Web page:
Chrysler had vaguely said that it would be bringing in-car WiFi to its 2009 lineup, and but some more details have been released today: the system will be part of the next-gen UConnect system, feature a 3G-to-WiFi router hidden within the car and require a monthly subscription fee to use the service. Chrysler says the system will run at 600-800kbps down and 200kbps up, and should work with game consoles in vehicles with rear-seat monitors. It's still not clear whether Chrysler will run the service as its own MNVO or use another provider directly, but pricing is expected to be similar to WLAN PC cards, and there shouldn't be any long-term contracts involved. Alright, BMW, your move.
We may be a little overexcited about Mio's Knight Rider GPS unit, but we're not about to apologize for that. This is one beautiful union of KITT and navigation that was meant to happen since the day LCDs and GPS chips first hung out. With that out of the way, we have some hands-on impressions.
The unit feels solid and small enough to be portable while the screen remains just big enough to be of use. A nice anti-glare coating looks to keep things visible during daylight hours. Yes, standard fare.
Peep the gallery below and don't miss the video after the break.
Gallery: Mio's Knight Rider GPS hands-on
But wait! Startup. Oh, startup. Complete with KITT's scanner and flashing red lights, the Mio's bootup is almost worth the $269 price alone. As for interface, you're looking at standard Mio fare here, which means it's nothing amazing nor is it a disaster. Truth be told, it could be a bit faster, but this was a test unit we were looking at, so we'll give that a pass for now.
Mio has loaded the unit with over 300 names, and we were able to find one of ours in the long list -- hearing William Daniels say our name fulfilled at least half of hour childhood dreams.
In short, the Mio Knight Rider GPS won't change the world of navigation, but it will certainly make some wannabe Michael Knights wish they were driving a Trans Am.
Mercedes-Benz's current iPod integration kit is pretty weak sauce, especially since the new COMAND nav / multimedia system is so well done, but it looks like the automaker's newest iPhone cradle will take steps to address some of the more glaring issues and also add some interesting new features. The cradle appears to finally integrate iPod controls with the main nav screen and COMAND controller instead of relying solely on the instrument display and steering wheel controls, and it will charge your phone while allowing you to make calls and listen to music. On top of that, plugging the phone in will apparently increase reception by using the vehicle's antennas as well as the iPhone's, and from what we can tell, you'll be able to access the contacts list as well -- something MB's current Bluetooth system doesn't allow.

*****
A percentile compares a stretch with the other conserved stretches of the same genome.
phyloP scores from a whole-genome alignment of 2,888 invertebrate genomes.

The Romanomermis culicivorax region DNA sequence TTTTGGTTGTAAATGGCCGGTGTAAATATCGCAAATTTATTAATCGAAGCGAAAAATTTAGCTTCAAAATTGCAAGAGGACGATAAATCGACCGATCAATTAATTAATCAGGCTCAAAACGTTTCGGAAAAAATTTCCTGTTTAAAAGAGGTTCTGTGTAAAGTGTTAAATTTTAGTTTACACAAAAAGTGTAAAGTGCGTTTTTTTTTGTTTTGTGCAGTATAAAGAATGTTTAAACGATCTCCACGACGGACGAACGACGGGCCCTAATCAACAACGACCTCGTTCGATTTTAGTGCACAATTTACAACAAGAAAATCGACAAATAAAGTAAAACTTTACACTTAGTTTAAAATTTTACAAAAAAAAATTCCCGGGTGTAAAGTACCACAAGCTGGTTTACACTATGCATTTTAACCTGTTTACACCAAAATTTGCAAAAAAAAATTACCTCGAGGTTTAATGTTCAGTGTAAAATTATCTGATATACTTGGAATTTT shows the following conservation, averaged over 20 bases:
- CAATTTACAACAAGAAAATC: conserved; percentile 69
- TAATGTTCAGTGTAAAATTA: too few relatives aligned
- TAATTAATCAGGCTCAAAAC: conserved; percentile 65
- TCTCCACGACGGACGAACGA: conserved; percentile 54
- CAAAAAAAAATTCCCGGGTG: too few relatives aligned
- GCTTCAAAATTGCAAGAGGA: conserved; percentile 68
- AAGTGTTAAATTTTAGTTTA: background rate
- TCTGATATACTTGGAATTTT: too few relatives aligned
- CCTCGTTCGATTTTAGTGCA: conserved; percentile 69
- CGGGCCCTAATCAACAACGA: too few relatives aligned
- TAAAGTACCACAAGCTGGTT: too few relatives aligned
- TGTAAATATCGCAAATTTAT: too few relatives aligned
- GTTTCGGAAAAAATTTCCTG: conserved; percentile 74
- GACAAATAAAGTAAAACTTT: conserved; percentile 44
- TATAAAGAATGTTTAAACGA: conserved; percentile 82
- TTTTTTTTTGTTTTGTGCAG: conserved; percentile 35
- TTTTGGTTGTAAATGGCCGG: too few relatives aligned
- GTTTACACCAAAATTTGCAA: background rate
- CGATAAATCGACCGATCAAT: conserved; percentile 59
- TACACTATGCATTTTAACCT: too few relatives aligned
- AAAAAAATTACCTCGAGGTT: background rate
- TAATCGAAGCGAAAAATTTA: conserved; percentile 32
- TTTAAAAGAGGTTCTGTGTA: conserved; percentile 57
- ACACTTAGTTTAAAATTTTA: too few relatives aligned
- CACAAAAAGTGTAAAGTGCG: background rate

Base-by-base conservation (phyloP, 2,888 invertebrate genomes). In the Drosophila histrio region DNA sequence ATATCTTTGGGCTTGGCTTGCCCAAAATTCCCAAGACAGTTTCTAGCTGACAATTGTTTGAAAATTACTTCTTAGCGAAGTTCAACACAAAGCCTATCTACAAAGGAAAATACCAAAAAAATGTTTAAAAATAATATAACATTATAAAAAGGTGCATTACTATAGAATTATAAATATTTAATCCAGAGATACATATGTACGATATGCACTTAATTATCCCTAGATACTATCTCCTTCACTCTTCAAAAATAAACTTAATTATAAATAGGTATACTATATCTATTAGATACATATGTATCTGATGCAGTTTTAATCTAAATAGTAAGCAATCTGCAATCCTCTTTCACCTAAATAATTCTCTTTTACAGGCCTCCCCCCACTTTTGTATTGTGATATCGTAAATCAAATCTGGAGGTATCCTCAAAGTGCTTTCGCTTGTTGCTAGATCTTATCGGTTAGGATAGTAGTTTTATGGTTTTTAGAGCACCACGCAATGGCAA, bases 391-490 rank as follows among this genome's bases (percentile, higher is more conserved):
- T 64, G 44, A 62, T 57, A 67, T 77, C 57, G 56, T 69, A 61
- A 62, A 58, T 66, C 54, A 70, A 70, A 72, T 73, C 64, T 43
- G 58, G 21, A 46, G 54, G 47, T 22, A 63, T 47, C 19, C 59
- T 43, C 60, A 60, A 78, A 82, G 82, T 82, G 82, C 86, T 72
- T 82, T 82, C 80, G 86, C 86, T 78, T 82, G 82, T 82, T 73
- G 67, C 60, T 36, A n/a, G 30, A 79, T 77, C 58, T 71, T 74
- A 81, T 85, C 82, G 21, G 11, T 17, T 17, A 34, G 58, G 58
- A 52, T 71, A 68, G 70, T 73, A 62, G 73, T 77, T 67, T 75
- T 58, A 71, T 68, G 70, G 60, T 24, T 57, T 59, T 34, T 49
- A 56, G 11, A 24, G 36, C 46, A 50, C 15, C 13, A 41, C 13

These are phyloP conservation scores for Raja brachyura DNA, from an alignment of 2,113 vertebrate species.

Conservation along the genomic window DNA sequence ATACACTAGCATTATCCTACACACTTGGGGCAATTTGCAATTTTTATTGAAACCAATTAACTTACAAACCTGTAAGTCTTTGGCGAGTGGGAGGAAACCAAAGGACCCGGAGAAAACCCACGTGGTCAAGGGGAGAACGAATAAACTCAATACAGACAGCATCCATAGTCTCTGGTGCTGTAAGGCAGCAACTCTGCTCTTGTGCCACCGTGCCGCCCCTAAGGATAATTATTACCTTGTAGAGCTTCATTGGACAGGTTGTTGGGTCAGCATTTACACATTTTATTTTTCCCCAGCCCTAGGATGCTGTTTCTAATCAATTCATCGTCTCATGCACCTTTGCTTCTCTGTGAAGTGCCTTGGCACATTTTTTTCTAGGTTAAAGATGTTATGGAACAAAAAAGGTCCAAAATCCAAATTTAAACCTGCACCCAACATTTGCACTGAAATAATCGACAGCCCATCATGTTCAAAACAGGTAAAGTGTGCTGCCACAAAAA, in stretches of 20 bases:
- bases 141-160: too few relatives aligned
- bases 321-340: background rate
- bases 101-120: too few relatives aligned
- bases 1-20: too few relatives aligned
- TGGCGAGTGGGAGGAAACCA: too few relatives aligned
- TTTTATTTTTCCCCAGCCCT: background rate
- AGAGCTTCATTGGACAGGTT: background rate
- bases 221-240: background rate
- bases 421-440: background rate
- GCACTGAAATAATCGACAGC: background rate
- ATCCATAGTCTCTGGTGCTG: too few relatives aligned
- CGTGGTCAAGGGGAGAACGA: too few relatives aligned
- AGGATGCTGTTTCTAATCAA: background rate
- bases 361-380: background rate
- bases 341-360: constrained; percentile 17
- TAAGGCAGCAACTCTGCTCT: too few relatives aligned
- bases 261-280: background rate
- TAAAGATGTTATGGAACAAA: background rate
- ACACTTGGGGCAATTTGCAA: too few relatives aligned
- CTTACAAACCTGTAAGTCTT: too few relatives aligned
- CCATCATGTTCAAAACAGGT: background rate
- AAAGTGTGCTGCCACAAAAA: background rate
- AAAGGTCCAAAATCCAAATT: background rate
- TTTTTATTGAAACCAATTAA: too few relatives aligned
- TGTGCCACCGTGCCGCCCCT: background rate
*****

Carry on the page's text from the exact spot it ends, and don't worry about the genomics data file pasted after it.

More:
Not content with dominating the PC and smartphone market in the realm of operating systems, Microsoft has apparently now set its sights on PNDs. Today the folks in Redmond announced a new OS aimed directly at GPS units, dubbed Windows Embedded NavReady 2009. The software is based on Windows Embedded CE, and combines navigation tools enriched with Live Search, MSN Direct, and Windows SideShow integration, coupled with an emphasis on Bluetooth connectivity. The company says that the system is shipping to OEMs and developers as we speak, which will yield consumer devices in time for the 2008 holiday season.
This concept from designer Kong Fanwen lies somewhere between minimalist Apple keyboards, and projecting laser touch ones. The No-Key is very simple: just a light source, a camera and an etched sheet of glass, showing the key positions. You just type, the cam sees your contact with the glass and sends appropriate commands to your PC. It really is the antithesis of the clunky, complex steampunked one we showed the other day. And one image suggests it'd be waterproof, so... blogging from the bath? I want one please!
Oh, brother -- here we go again. For the third time this year, the iconic HDD Stage Rack has evolved into something bigger, badder and more useful than the last edition. The latest version is dubbed the Double HDD Rack eSATA and USB, which predictably includes twice the slots for storing hard drives. You can shove a 2.5- and 3.5-inch SATA drive in just before enjoying the twin eSATA ports and single USB 2.0 jack, but unfortunately, you'll have to hand over a whopping $107.56 in order to do so.
All in all it is an interesting application for mobile. The basic gist of the app is that all the information is navigated through small mobile "widgets". You scroll thru them and when you launch a widget, you get a specialized version of the site or service off which the widget is based. Lets start with the interface:
The custom UI (carousel motif) is fun to use and is nice looking. It’s actually a refreshing UI. You can tell they spent a lot of time working out this motif.
There is a library of widgets available inside the app itself, from which you can choose to your liking or need. It also looks like there is an SDK that developers or companies can use to create these widgets.
I noticed that most of the "Yahoo Developed" widgets I tried were reliable. I didn’t have as much luck with some of the 3rd party ones, like Facebook and Trapster. Additionally, I had initially installed a MySpace widget, that ceased to work and was mysteriously no longer in the widget library when I tried to re-install it (thought is is still advertised at the download site as one of the flagship widgets–I can only assume there are contract or technical issues pending).
The Wikipedia Widget is probably the most useful one, to me. It does a nice job of parsing and formatting the info.
As for all their news feeds widget… eh, I am probably more likely to use a mobile rss reader like mDigger or Viigo, but it’s nice to have the option to add some news.
The maps widget didn’t work with my GPS service and didn’t seem as useful to me as say, Google Maps or Windows Live search. Additionally, I couldn’t find a "full Screen" toggle for the maps, but I will keep looking.
While it has some issues, it’s important to remember that this is a Beta, and that it’s FREE. They obviously have some things to fix, and hopefully the politics over at Yahoo right now won’t get in the way of finishing this little app. It’s definitely more of a "consumer" app and not really a "power user" app, in my mind. I would use it for certain things, but probably not as my mobile hub (which is how I think they are pushing it).